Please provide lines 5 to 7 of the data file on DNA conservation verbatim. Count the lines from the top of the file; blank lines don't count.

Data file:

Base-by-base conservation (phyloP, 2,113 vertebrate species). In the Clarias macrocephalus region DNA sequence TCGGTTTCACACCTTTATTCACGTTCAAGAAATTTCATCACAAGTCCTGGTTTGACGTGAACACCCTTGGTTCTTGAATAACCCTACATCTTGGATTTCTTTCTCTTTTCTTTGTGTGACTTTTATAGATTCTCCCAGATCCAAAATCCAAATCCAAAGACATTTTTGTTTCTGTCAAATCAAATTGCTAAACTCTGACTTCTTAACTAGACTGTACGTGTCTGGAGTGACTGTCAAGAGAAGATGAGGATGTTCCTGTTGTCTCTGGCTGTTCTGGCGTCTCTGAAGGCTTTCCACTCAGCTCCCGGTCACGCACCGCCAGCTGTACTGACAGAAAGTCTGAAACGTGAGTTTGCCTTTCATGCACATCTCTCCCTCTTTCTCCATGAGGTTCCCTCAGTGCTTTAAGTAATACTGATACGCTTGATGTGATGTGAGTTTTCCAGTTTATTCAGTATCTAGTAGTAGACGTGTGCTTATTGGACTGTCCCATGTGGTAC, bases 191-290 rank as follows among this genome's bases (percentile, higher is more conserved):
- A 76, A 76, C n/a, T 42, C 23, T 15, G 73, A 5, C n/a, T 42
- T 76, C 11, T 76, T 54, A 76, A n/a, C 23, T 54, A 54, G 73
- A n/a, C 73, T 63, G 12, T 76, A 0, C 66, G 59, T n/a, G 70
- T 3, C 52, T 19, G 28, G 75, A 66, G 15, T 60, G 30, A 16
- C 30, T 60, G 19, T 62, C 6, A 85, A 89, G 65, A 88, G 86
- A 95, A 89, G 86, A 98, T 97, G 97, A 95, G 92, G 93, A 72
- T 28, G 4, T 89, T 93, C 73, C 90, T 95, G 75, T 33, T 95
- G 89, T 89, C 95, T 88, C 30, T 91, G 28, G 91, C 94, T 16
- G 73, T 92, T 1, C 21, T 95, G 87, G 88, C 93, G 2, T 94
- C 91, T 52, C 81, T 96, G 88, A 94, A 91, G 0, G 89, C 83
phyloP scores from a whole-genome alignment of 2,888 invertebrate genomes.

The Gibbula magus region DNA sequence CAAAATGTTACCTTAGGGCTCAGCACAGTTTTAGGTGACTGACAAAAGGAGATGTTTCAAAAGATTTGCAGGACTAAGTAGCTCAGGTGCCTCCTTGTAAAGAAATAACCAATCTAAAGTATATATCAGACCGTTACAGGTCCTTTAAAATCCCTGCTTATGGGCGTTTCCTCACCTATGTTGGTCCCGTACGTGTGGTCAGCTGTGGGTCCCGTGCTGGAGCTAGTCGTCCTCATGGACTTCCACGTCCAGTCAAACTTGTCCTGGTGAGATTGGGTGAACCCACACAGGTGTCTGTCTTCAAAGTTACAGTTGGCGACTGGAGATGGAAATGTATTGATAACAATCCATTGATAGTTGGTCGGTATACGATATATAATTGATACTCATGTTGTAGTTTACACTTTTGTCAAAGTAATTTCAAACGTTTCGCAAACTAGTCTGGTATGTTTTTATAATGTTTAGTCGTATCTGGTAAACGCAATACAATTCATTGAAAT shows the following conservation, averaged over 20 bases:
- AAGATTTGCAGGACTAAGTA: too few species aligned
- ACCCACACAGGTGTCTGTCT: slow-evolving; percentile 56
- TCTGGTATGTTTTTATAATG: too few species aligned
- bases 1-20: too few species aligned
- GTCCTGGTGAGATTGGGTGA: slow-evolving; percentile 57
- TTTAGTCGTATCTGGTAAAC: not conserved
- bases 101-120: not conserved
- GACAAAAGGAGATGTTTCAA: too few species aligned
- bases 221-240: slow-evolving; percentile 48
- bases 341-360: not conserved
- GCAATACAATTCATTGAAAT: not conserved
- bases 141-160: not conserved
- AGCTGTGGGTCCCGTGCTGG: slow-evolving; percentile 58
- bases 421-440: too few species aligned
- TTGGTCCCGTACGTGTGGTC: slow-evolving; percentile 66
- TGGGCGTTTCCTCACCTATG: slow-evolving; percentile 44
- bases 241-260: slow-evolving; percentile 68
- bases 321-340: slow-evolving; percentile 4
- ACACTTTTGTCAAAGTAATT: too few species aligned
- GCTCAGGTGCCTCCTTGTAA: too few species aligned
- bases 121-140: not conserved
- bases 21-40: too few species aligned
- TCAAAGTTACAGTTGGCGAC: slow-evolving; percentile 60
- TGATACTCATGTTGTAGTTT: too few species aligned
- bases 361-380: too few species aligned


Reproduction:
- T 3, C 52, T 19, G 28, G 75, A 66, G 15, T 60, G 30, A 16
- C 30, T 60, G 19, T 62, C 6, A 85, A 89, G 65, A 88, G 86
- A 95, A 89, G 86, A 98, T 97, G 97, A 95, G 92, G 93, A 72